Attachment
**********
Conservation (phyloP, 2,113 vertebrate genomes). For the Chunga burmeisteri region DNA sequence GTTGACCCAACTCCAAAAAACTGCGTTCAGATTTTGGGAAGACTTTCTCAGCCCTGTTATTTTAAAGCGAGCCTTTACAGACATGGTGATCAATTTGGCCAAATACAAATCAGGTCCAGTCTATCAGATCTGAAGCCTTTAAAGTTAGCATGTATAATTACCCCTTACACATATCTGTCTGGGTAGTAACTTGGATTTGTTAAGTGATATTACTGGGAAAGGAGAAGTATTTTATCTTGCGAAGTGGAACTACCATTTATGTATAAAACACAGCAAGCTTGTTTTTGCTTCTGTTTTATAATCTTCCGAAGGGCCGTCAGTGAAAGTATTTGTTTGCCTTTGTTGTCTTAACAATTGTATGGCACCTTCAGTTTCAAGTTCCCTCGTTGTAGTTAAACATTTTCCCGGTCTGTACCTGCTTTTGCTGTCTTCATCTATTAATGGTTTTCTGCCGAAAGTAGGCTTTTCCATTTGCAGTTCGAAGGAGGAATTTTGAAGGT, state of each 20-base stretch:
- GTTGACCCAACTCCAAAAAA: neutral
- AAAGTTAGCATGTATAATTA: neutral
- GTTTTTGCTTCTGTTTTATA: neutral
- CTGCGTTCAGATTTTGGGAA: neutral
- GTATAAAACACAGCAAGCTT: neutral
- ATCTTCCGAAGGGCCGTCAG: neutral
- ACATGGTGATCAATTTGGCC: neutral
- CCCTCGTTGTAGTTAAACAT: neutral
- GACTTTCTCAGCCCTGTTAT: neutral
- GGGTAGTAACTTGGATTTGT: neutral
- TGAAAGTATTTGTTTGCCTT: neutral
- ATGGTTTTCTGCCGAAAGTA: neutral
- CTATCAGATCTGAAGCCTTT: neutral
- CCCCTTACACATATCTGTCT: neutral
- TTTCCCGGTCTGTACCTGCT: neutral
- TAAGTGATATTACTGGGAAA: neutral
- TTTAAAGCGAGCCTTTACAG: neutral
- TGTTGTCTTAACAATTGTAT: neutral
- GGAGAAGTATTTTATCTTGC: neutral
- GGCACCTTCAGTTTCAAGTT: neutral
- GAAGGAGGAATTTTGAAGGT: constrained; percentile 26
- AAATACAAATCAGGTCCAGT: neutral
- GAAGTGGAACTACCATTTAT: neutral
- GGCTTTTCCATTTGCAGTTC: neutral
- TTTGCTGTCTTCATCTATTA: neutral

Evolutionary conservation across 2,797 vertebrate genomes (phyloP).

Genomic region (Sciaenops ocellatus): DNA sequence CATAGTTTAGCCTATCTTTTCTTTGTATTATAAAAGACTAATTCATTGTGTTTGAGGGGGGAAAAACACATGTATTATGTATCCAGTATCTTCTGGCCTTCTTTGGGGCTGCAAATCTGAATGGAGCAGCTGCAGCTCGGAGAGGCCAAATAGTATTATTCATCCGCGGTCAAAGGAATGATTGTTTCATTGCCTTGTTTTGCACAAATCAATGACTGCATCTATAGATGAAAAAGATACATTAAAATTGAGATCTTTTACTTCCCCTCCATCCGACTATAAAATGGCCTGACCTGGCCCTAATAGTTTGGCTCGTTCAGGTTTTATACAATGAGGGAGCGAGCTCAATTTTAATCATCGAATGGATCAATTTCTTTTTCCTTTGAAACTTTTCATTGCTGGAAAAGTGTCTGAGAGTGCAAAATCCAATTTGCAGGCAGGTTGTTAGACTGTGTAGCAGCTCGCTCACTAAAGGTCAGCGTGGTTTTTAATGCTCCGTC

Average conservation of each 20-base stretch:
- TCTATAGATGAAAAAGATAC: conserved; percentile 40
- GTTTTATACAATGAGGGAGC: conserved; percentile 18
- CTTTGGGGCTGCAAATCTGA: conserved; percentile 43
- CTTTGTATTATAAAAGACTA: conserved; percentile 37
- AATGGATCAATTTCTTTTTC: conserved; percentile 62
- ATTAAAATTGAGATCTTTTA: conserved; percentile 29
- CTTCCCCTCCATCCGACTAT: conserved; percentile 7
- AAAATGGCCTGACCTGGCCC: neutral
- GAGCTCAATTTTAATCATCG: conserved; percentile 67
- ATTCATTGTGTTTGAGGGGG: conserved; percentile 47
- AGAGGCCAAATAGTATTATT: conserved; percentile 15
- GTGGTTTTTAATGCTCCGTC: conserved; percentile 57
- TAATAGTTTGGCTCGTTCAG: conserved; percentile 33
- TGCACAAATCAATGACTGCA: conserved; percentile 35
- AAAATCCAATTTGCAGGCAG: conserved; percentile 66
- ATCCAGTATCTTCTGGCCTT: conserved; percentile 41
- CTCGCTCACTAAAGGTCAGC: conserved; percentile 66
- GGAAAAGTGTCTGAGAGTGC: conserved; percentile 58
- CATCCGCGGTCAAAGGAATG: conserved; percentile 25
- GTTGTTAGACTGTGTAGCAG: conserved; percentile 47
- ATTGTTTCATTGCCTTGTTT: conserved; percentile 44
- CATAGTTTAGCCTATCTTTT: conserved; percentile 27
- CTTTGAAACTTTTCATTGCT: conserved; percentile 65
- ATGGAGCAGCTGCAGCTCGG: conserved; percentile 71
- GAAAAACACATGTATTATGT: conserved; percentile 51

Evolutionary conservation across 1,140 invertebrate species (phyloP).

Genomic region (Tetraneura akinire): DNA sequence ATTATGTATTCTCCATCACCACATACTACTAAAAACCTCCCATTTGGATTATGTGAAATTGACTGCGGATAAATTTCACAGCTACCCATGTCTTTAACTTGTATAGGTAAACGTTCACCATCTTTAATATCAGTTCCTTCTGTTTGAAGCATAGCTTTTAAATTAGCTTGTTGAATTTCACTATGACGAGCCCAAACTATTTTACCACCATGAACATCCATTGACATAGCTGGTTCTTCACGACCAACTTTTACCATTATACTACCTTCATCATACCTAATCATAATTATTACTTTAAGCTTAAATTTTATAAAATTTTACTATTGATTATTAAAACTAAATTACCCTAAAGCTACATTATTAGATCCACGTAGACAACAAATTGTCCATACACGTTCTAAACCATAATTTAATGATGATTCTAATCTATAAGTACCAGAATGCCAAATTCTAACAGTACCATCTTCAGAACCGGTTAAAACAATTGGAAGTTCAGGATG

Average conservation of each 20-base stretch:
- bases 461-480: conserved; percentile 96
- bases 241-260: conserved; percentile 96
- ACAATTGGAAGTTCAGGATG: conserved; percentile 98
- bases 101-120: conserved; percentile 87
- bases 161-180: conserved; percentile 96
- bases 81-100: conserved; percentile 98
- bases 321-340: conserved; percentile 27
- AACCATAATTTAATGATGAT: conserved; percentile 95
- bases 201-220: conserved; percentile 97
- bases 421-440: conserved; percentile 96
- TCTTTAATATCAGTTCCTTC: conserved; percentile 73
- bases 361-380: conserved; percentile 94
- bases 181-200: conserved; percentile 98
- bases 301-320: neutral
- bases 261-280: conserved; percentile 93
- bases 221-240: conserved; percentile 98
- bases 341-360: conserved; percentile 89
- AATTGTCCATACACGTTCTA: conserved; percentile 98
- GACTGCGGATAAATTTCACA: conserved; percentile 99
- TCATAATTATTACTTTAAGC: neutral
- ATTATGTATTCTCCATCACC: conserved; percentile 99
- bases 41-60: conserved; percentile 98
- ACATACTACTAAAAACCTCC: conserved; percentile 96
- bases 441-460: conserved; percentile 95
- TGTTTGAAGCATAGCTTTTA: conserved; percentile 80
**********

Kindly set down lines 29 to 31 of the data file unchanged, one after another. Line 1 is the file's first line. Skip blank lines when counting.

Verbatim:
Average conservation of each 20-base stretch:
- TCTATAGATGAAAAAGATAC: conserved; percentile 40
- GTTTTATACAATGAGGGAGC: conserved; percentile 18